From my own past experience(s), anything that is mechanical better be accessible. Track alone is not that bad, but turnouts are another thing, unless you have easy access to them. However, with this design, if you need to work on something in the middle of the layout all you have to do is turn it on it's side. Bad thing about that is that trains don't run on walls, so you'd have to flip it back down for each trial run.
  9. Russ Bellinis

    Russ Bellinis Active Member

    You would really need only one outrigger. If you run one brace from the center trestle to wherever it falls on the end with the table flat, you will brace it so it won't move. Make the brace the right length and lock it with a removable pin, then when the table is put in the vertical position, a second hole on the center part can be used to lock it in the vertical position. That way, no matter which way you are working, it won't flip the other way and clobber you. The other thing to think about is are you going to permanently fasten down details and structures, or make them removable? If they are removable, you will need storage off the layout for both trains and structures. If you construct a shelf unit slightly longer than the layout, and leave enough space between the floor and the bottom shelf, you could store your trains and structures on the shelves, and roll the layout in the folded position right up to the shelves with the trestle legs under the shelf unit. That would make compact storage to allow other uses for the room the layout is in.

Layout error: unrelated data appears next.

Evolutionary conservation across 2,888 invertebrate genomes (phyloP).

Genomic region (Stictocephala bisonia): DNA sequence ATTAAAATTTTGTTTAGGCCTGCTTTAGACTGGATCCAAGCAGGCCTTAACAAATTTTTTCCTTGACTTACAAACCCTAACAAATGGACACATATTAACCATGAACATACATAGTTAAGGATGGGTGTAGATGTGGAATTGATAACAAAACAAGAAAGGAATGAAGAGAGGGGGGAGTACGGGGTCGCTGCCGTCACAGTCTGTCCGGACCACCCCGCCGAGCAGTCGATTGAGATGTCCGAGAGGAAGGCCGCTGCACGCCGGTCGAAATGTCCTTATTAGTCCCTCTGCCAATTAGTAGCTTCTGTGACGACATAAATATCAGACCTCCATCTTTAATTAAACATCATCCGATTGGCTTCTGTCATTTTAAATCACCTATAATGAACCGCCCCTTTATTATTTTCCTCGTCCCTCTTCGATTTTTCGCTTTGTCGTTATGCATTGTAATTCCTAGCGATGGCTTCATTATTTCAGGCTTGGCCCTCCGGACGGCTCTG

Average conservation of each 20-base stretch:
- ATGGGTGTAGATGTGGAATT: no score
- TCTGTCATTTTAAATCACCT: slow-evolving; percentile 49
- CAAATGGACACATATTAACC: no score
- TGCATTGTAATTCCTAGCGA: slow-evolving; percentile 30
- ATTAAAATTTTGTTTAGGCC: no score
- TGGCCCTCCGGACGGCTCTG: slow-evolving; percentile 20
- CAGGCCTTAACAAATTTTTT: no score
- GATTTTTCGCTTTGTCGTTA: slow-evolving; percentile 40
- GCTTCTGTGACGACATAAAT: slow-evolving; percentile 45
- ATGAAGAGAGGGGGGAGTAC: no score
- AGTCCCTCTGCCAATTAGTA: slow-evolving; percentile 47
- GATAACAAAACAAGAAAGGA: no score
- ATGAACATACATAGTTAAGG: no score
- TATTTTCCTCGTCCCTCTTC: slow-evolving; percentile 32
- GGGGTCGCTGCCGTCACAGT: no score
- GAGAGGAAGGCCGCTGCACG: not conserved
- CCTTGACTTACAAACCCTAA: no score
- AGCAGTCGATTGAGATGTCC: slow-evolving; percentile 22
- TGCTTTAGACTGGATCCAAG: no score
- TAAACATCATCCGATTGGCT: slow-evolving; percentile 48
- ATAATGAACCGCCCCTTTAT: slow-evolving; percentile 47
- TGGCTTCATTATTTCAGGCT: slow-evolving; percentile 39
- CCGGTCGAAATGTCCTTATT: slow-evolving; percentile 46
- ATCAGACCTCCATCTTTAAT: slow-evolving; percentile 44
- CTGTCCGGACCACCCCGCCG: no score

10. Railthumper

    Railthumper New Member

    Thanks guys for the input. Please keep it coming...:)

    Russ, I have visited that site several times in the past year and couldn't find much in the larger tabletop layout configuration. I may be wrong but it seemed that the sizing requirement was to be able to fit into a minivan and upsizing the designs just wasn't working for me. On the otherhand the photo gallery and some of the articles have been useful references.

    Zedob, you and Hminky have me thinking of scrapping the hidden staging so only flex-track will be hidden. I guess another approach to servicing hidden turnouts, besides removing scenery, would be some sort of "mini-module" approach: a small 14" or so removable plate with the turnout mounted on it. Problem with that idea is maintaining good alignment with the non-removable rails [even with alignment pins] and the fact I couldn't run a test train through the switch when removed from the tabletop.